Research: Smart Surface Structures

The Smart Surface Structures research group at Flinders led by Prof Jamie Quinton and Prof Joe Shapter is primarily interested in technology enabling surface architectures, which are achieved through exploiting the physics and chemistry of surfaces and interfaces. We seek to understand atomic and molecular mechanisms that take place and with knowledge of these, produce enhanced surfaces or interfaces with properties that are tailored and optimised for their specific application. At the moment, our group's research effort is concentrated in the following areas:

  • Atomic and Molecular Surface Nanostructures: Nanoscale surface phenomena, mechanisms of assembly, structural transitions and kinetic processes in atomic and molecular surface clusters, nanoparticles and thin films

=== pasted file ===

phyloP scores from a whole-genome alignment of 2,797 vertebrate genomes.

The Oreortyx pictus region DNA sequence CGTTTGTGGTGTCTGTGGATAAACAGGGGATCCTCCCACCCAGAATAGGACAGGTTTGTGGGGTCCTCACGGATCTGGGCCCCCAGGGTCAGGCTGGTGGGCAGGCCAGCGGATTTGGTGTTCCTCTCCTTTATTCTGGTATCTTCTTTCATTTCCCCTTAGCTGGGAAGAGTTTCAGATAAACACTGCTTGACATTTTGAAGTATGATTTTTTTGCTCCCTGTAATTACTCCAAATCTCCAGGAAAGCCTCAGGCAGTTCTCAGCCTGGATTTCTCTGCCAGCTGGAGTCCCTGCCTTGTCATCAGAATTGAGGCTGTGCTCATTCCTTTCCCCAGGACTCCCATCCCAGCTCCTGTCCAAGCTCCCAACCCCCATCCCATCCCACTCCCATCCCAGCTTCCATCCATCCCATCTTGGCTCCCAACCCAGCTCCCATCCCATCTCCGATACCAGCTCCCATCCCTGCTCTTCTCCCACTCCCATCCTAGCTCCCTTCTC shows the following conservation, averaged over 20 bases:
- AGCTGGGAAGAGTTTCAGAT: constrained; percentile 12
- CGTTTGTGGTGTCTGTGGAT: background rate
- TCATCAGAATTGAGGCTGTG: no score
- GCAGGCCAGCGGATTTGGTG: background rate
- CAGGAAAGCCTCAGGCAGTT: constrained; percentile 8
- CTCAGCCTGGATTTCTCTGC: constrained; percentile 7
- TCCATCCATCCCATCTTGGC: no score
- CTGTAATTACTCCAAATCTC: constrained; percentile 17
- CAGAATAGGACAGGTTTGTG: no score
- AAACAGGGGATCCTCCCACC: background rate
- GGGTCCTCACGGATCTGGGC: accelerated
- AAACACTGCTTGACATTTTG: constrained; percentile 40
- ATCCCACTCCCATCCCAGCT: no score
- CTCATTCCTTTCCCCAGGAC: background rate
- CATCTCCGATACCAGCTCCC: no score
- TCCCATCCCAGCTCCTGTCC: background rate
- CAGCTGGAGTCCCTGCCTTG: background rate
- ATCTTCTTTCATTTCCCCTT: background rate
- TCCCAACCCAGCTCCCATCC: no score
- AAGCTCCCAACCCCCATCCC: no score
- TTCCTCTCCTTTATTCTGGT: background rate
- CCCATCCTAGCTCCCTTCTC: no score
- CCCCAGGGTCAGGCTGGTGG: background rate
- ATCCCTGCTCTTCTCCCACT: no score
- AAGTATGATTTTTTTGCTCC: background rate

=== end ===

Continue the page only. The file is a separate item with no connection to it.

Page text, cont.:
• Surface Attachment: supporting structures for sensor design materials
  • Surface Modification: tailoring the chemical, physical and mechanical properties of surfaces and interfaces for compatibility in their specific application
  • Corrosion protection: alternatives to currently used, hazardous, inorganic treatments
  • Catalysis: the influence of morphology and particle size upon catalytic behaviour of surfaces
  • Polymer Physics: the influence of crystallinity and morphology on material properties
  • Molecular Electronics: aimed at producing atomic and molecular-scale wires on surfaces and involves a range of spectroscopic and surface science techniques, such as (but not limited to) electron spectroscopy (XPS, AES), streaming zeta-potential measurement (SZP), mass spectrometry (ToFSIMS), scanning probe microscopies (STM, AFM) and synchrotron measurements.